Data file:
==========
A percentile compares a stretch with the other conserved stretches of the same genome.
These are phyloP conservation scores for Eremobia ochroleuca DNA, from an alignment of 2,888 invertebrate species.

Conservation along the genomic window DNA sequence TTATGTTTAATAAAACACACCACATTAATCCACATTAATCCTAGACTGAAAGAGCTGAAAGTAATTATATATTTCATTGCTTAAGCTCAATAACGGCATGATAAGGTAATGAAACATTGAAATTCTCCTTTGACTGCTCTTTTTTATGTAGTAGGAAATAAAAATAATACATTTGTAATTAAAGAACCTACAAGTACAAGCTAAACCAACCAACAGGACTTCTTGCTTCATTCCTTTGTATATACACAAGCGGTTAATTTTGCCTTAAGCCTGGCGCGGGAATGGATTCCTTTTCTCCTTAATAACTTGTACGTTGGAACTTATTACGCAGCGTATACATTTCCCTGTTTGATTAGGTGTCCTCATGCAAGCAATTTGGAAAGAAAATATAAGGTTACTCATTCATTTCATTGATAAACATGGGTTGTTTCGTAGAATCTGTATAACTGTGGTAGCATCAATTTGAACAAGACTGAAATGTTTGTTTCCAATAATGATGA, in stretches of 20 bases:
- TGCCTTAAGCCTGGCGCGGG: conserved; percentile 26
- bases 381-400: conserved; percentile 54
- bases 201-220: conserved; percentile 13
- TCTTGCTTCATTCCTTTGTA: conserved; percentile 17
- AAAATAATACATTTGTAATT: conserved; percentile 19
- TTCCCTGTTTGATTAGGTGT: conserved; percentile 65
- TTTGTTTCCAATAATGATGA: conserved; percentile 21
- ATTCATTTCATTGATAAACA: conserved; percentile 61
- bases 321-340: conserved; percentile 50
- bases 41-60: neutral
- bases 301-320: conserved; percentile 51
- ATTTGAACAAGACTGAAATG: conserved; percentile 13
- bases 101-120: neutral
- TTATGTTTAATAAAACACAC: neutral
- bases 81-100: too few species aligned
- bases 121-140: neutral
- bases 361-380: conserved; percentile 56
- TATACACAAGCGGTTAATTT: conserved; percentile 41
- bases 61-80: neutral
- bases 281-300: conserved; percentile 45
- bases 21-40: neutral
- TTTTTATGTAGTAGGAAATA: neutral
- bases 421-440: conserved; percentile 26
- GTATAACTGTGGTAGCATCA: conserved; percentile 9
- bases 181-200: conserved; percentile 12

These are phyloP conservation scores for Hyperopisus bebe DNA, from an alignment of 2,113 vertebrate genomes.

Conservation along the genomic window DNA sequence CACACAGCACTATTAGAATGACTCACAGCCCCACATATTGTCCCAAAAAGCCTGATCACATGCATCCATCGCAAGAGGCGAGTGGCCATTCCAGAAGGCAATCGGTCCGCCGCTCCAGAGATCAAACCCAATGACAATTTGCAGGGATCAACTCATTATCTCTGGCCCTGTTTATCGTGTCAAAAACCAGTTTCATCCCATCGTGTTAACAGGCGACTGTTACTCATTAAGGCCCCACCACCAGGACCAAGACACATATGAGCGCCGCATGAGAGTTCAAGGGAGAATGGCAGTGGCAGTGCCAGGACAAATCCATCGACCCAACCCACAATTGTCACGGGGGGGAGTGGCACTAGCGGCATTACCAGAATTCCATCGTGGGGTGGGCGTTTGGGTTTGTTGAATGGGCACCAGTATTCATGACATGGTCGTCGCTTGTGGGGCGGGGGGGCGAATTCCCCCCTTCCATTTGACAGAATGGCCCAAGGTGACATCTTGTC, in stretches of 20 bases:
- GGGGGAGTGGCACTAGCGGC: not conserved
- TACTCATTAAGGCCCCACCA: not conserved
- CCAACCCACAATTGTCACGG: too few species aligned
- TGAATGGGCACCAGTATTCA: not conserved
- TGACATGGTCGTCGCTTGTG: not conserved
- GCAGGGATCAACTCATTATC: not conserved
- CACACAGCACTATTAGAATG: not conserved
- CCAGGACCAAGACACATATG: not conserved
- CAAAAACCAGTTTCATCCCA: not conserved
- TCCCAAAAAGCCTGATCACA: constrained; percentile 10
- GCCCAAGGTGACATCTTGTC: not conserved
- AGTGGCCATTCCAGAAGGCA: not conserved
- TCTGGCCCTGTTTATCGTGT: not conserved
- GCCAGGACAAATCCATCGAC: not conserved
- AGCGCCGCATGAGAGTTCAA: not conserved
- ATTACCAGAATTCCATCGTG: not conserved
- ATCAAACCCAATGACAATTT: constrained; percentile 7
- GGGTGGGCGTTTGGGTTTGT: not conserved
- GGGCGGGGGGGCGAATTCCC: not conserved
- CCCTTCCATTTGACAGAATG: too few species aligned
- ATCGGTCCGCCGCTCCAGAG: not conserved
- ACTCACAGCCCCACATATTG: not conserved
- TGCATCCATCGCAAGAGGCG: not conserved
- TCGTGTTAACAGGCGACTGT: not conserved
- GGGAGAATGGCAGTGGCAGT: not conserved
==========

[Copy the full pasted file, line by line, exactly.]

A percentile compares a stretch with the other conserved stretches of the same genome.
These are phyloP conservation scores for Eremobia ochroleuca DNA, from an alignment of 2,888 invertebrate species.

Conservation along the genomic window DNA sequence TTATGTTTAATAAAACACACCACATTAATCCACATTAATCCTAGACTGAAAGAGCTGAAAGTAATTATATATTTCATTGCTTAAGCTCAATAACGGCATGATAAGGTAATGAAACATTGAAATTCTCCTTTGACTGCTCTTTTTTATGTAGTAGGAAATAAAAATAATACATTTGTAATTAAAGAACCTACAAGTACAAGCTAAACCAACCAACAGGACTTCTTGCTTCATTCCTTTGTATATACACAAGCGGTTAATTTTGCCTTAAGCCTGGCGCGGGAATGGATTCCTTTTCTCCTTAATAACTTGTACGTTGGAACTTATTACGCAGCGTATACATTTCCCTGTTTGATTAGGTGTCCTCATGCAAGCAATTTGGAAAGAAAATATAAGGTTACTCATTCATTTCATTGATAAACATGGGTTGTTTCGTAGAATCTGTATAACTGTGGTAGCATCAATTTGAACAAGACTGAAATGTTTGTTTCCAATAATGATGA, in stretches of 20 bases:
- TGCCTTAAGCCTGGCGCGGG: conserved; percentile 26
- bases 381-400: conserved; percentile 54
- bases 201-220: conserved; percentile 13
- TCTTGCTTCATTCCTTTGTA: conserved; percentile 17
- AAAATAATACATTTGTAATT: conserved; percentile 19
- TTCCCTGTTTGATTAGGTGT: conserved; percentile 65
- TTTGTTTCCAATAATGATGA: conserved; percentile 21
- ATTCATTTCATTGATAAACA: conserved; percentile 61
- bases 321-340: conserved; percentile 50
- bases 41-60: neutral
- bases 301-320: conserved; percentile 51
- ATTTGAACAAGACTGAAATG: conserved; percentile 13
- bases 101-120: neutral
- TTATGTTTAATAAAACACAC: neutral
- bases 81-100: too few species aligned
- bases 121-140: neutral
- bases 361-380: conserved; percentile 56
- TATACACAAGCGGTTAATTT: conserved; percentile 41
- bases 61-80: neutral
- bases 281-300: conserved; percentile 45
- bases 21-40: neutral
- TTTTTATGTAGTAGGAAATA: neutral
- bases 421-440: conserved; percentile 26
- GTATAACTGTGGTAGCATCA: conserved; percentile 9
- bases 181-200: conserved; percentile 12

These are phyloP conservation scores for Hyperopisus bebe DNA, from an alignment of 2,113 vertebrate genomes.

Conservation along the genomic window DNA sequence CACACAGCACTATTAGAATGACTCACAGCCCCACATATTGTCCCAAAAAGCCTGATCACATGCATCCATCGCAAGAGGCGAGTGGCCATTCCAGAAGGCAATCGGTCCGCCGCTCCAGAGATCAAACCCAATGACAATTTGCAGGGATCAACTCATTATCTCTGGCCCTGTTTATCGTGTCAAAAACCAGTTTCATCCCATCGTGTTAACAGGCGACTGTTACTCATTAAGGCCCCACCACCAGGACCAAGACACATATGAGCGCCGCATGAGAGTTCAAGGGAGAATGGCAGTGGCAGTGCCAGGACAAATCCATCGACCCAACCCACAATTGTCACGGGGGGGAGTGGCACTAGCGGCATTACCAGAATTCCATCGTGGGGTGGGCGTTTGGGTTTGTTGAATGGGCACCAGTATTCATGACATGGTCGTCGCTTGTGGGGCGGGGGGGCGAATTCCCCCCTTCCATTTGACAGAATGGCCCAAGGTGACATCTTGTC, in stretches of 20 bases:
- GGGGGAGTGGCACTAGCGGC: not conserved
- TACTCATTAAGGCCCCACCA: not conserved
- CCAACCCACAATTGTCACGG: too few species aligned
- TGAATGGGCACCAGTATTCA: not conserved
- TGACATGGTCGTCGCTTGTG: not conserved
- GCAGGGATCAACTCATTATC: not conserved
- CACACAGCACTATTAGAATG: not conserved
- CCAGGACCAAGACACATATG: not conserved
- CAAAAACCAGTTTCATCCCA: not conserved
- TCCCAAAAAGCCTGATCACA: constrained; percentile 10
- GCCCAAGGTGACATCTTGTC: not conserved
- AGTGGCCATTCCAGAAGGCA: not conserved
- TCTGGCCCTGTTTATCGTGT: not conserved
- GCCAGGACAAATCCATCGAC: not conserved
- AGCGCCGCATGAGAGTTCAA: not conserved
- ATTACCAGAATTCCATCGTG: not conserved
- ATCAAACCCAATGACAATTT: constrained; percentile 7
- GGGTGGGCGTTTGGGTTTGT: not conserved
- GGGCGGGGGGGCGAATTCCC: not conserved
- CCCTTCCATTTGACAGAATG: too few species aligned
- ATCGGTCCGCCGCTCCAGAG: not conserved
- ACTCACAGCCCCACATATTG: not conserved
- TGCATCCATCGCAAGAGGCG: not conserved
- TCGTGTTAACAGGCGACTGT: not conserved
- GGGAGAATGGCAGTGGCAGT: not conserved